Israel’s thriving and very much integrated Arab population confounds the perpetual accusation that it is somehow an 'apartheid state'
Coming out of a movie last month in one of those edge-of-town malls that disfigure Israeli conurbations, I ran into a conga line of men, women and children shuffling their way into a McDonald’s. The men wore T-shirts and jeans, the women flowery headscarves and varied outfits. Several danced along in silly conical hats. It was someone’s birthday, by the look of it.
It took a second look to realise that the celebrants were a family of Israeli Arabs, descendants of the stubborn minority — some 150,000 Christians and Muslims — who refused to join the 750,000-strong Palestinian exodus in 1948. Today, by census, there are 1.6 million Israeli Arabs, some 20 per cent of the population. They enjoy full civic rights and a high level of prosperity. Beside the refugees, their lifestyle appears lavish.
As I drove through the Arab heartlands in Galilee, a hilly straggle of houses that I remember being blacked out at night for want of connection to the national grid has boomed into a noisy town with three-storey houses and an exclusive dealership in a European make of car much favoured by ultra-orthodox Jews.
Bars and restaurants on the Tel Aviv seafront are dotted with Arabs from Jaffa. On Friday night, the common day of rest, there are as many Israeli Arabs strolling along the promenade as there are Israeli Jews. When I remark on the phenomenon, young Israelis shrug as if my observation is too obvious to be worth mentioning. Integration has become a fact of life. Yet 25 years ago, Israeli Arabs were inconspicuous in Jewish towns and 45 years ago, as far as my memory extends, they were invisible.
In the first two decades of the state of Israel, until the Six Day War, Arab citizens were penned into pales of settlement, nervously watched by the security services. In the next two decades, they formed a no-man’s-land between the Israeli state and the occupied Palestinians on the West Bank and Gaza Strip, their resentful cousins. Torn between kinship and comfort, Israeli Arabs opted on the whole to put head over heart.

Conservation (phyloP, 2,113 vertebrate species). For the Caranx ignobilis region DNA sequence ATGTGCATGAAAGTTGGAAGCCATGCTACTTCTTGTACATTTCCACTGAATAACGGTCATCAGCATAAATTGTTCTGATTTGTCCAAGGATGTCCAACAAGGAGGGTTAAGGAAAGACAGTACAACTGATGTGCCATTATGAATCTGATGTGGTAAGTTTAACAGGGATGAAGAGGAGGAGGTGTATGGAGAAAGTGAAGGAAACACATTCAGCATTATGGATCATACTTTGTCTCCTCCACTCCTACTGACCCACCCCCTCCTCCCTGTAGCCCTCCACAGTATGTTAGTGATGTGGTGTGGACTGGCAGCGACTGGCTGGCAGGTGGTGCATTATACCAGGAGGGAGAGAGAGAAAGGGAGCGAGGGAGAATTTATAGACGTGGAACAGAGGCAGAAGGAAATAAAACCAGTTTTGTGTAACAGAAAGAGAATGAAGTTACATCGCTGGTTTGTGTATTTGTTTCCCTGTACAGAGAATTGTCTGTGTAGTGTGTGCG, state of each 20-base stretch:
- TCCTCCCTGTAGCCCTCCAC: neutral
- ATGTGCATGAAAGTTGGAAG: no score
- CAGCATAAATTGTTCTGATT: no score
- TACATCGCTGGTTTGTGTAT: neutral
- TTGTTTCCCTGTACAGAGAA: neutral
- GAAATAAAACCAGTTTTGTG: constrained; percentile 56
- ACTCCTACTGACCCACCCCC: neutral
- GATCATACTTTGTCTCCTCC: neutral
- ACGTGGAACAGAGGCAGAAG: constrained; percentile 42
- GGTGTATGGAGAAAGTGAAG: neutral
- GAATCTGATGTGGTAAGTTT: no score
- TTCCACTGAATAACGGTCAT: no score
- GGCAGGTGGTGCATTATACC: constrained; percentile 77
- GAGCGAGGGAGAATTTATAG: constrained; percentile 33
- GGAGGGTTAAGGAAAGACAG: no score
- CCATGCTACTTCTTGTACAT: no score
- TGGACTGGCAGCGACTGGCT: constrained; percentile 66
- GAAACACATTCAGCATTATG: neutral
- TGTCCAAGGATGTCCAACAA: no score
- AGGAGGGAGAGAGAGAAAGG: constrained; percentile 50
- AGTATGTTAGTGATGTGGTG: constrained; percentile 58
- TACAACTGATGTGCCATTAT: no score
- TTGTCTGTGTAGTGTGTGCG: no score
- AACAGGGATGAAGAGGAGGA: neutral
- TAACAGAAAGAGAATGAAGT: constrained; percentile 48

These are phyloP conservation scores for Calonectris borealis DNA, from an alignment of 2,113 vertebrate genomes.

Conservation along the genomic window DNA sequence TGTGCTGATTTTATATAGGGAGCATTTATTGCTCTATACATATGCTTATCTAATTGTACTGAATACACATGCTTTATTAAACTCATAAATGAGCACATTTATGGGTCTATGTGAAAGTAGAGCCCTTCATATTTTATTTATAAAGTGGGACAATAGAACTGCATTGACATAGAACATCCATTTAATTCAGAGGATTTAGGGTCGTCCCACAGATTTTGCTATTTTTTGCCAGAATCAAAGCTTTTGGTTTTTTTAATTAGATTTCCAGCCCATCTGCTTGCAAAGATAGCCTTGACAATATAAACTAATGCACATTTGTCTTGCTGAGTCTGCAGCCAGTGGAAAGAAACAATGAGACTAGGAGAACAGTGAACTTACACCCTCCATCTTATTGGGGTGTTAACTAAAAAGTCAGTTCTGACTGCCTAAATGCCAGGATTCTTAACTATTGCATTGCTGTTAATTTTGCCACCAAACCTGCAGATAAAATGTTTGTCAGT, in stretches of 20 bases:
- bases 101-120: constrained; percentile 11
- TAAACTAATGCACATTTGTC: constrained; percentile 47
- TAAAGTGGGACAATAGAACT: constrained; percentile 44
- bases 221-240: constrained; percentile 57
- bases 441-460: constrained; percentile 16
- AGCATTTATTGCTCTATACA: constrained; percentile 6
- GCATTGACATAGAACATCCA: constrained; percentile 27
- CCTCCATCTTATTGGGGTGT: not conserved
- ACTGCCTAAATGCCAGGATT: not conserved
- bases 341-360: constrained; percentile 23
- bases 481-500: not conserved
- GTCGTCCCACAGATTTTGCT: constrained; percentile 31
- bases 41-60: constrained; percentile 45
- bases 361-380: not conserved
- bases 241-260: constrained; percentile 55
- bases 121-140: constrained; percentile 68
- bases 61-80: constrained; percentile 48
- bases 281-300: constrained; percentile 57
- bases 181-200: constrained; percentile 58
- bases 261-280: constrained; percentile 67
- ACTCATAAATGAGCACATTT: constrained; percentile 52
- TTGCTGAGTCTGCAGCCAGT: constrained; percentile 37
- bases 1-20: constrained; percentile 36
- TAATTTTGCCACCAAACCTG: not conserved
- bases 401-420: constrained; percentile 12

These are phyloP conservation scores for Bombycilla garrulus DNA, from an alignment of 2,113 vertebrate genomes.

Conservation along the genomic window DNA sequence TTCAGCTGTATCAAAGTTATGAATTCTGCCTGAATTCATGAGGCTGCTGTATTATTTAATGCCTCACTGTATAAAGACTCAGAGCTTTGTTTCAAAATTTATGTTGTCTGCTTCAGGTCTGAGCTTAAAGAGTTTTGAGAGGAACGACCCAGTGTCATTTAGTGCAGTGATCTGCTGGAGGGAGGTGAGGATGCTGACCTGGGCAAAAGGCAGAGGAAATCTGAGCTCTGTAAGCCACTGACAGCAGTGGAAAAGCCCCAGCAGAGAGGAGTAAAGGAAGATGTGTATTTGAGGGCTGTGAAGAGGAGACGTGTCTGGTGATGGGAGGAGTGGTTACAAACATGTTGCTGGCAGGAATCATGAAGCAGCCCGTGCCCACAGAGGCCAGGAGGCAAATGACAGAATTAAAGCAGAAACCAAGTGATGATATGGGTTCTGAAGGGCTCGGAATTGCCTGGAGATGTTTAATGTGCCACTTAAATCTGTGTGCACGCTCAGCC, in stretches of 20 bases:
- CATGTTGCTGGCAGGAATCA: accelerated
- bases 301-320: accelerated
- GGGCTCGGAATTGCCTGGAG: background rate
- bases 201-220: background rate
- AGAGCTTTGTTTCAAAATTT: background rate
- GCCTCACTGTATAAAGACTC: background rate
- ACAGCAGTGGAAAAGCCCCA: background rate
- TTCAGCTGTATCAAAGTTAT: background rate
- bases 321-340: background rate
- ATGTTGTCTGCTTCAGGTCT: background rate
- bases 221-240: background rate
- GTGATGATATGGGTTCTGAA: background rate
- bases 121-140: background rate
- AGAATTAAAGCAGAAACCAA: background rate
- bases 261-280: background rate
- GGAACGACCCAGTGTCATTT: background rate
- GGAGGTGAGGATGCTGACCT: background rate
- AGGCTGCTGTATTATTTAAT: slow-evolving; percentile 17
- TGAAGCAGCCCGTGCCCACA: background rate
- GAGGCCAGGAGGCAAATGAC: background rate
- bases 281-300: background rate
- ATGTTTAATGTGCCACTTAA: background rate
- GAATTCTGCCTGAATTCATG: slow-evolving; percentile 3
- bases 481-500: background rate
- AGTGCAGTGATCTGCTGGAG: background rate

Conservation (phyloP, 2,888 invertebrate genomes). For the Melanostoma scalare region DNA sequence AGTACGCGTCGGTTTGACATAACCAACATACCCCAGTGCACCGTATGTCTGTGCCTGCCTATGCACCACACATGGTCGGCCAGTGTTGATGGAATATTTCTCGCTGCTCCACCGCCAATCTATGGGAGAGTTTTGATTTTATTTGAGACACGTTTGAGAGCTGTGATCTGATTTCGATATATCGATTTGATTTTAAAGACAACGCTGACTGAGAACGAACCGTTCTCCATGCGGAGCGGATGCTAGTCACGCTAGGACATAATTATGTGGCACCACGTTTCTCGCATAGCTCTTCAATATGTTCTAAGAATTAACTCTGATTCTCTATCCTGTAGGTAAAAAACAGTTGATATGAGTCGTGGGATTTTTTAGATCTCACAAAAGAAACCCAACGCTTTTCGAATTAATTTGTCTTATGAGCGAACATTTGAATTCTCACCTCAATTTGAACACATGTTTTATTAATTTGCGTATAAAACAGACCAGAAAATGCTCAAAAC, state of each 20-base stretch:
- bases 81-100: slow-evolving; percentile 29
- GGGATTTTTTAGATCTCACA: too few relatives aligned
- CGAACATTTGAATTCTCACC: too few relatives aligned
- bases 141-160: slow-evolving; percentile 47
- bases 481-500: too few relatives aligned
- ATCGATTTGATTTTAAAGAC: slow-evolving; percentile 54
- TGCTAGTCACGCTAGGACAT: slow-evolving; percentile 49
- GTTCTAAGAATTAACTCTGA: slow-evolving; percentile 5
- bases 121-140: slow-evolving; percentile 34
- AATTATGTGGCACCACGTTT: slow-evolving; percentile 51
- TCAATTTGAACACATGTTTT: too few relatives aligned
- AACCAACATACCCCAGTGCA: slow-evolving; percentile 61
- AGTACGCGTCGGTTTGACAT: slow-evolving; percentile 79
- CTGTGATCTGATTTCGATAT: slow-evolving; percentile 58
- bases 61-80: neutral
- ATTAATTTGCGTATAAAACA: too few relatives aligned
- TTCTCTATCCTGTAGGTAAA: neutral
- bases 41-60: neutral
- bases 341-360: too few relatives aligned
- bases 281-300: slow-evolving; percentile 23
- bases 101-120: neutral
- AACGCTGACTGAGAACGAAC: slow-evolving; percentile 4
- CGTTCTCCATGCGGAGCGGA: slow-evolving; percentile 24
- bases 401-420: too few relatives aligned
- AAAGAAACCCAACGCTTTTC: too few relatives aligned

Over the past 25 years, normalisation has set in. Learning Hebrew at school as an obligatory second language, Israeli Arabs have made careers in most parts of the economy and in academic life. One of the most popular comedy series on commercial Israeli television is entitled Arab Labour. It makes merry with the tensions raised by a middle-class Arab family who move into an urban Israeli apartment block. In the episodes I have seen, Israeli Jews come off worst in the clash of cultures. One of the Arab actors, Mira Awad, has represented Israel at the Eurovision Song Contest. What could be more normal?
That is not to pretend that all is rosy. Israeli Arabs are subject to stringent airport and roadside security checks. Some complain of being treated as second-class citizens. A Jaffa driver told me his town had become overpriced and young men could not afford to buy a home. Economic progress and social participation, however, are positive indicators of how the country and the region might function if and when a peace agreement is reached. The Israeli Arabs serve, in this respect, as role models for a postwar utopia.
They also refute hostile clichés. The novelist Linda Grant drew attention in the Independent in March to a book by a French academic, Diana Pinto, arguing that Israel is functionally autistic-high-tech and tunnel-visioned, unable to see “the Other”. The vastly increased visibility of Israeli Arabs gives the lie to that theory.
It also confounds the perpetual accusation that Israel is somehow an “apartheid state”. If Israel were indeed a society founded on racial supremacy and separation, there would be no Arabs celebrating birthdays in shopping malls, no strollers on the Tel Aviv prom, no automobile millionaires in Galilee and no property boom in Jaffa. The apartheid libel, a propaganda ploy of the pro-Palestine lobby and the anti-Zionist Left, denies the blatant reality that Israel is a fast-evolving, multicultural society with more tolerance for minorities than any of its neighbours (and most European states). The casual confidence of its Arab citizens is testimony to a healthy society.
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